Cleveland, Columbus, Cincinnati and Indianapolis Railway Company stock certificate 1873
Stunning older railroad piece with great steam train vignette, a sailing ship at sea, and the company's president. Light staining to the left which might be from gluing the certificates into the ledger upon redemption. Issued and (cut) cancelled. Dated 1873
The Cleveland, Columbus, Cincinnati and Indianapolis Railway was formed from the merger of the Cleveland, Columbus and Cincinnati Railroad with the Bellefontaine Railway in 1868. The Bellefontaine had been formed by a merger of the Bellefontaine and Indiana Railroad and the Indianapolis, Pittsburgh and Cleveland Railroad in 1864.
The CCC&I, after its formation in 1868, sought to make a connection to Cincinnati. This connection was never realized by its predecessor line the Cleveland Columbus and Cincinnati Railroad which only ran trains between Cleveland and Columbus. By 1872, the CCC&I made agreements to operate the Cincinnati and Springfield Railroad between Cincinnati and Dayton and the Cincinnati, Sandusky and Cleveland Railroad between Dayton and Springfield, finally providing a through route from Cleveland to Columbus to Cincinnati. In 1889, the CCC&I merged with lines in Indiana and Illinois to form the Cleveland, Cincinnati, Chicago and St. Louis Railroad, known as the Big Four Route. It eventually became a part of the New York Central Railroad.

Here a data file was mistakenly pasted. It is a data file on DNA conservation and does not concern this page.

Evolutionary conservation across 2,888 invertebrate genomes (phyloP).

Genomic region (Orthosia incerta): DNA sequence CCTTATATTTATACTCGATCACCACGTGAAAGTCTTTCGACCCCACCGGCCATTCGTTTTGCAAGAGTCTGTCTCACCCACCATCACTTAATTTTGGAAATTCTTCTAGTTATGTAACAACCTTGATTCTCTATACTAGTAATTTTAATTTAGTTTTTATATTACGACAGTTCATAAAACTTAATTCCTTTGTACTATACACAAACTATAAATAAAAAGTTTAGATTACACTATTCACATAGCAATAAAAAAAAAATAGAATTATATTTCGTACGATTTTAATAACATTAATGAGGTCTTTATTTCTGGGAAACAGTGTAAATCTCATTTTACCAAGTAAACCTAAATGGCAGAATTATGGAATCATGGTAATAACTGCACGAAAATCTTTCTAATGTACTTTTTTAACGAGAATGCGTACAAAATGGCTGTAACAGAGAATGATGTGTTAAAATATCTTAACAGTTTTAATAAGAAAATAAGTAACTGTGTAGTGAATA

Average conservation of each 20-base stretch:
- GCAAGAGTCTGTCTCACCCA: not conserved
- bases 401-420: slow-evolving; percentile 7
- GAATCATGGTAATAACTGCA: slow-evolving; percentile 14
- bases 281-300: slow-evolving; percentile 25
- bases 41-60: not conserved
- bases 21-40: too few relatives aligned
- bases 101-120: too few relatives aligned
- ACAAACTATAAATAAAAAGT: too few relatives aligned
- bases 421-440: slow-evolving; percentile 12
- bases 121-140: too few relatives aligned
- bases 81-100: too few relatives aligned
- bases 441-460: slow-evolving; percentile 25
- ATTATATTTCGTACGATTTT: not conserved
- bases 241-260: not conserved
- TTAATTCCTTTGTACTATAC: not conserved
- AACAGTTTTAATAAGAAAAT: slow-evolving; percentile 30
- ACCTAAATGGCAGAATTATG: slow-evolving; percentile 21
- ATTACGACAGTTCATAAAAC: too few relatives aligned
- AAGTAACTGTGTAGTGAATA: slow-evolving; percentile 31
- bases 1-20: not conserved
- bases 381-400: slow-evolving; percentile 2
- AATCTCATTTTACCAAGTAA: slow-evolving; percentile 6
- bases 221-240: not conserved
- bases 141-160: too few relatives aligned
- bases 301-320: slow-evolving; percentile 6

The Cleveland, Columbus and Cincinnati Railroad was chartered in 1836. In the 1840s, construction from Cleveland through Galion and Delaware to Columbus was begun. The road entered Columbus from the north, running east and parallel to Fourth Street, then swinging southwestward to enter the passenger depot of the Columbus and Xenia Railroad. On February 21, 1851 a grand excursion train with 425 passengers took members of the state and city government to Cleveland, returning them to Columbus after a day's layover. Regular traffic was begun in April 1851, a full year after service began on the C&X.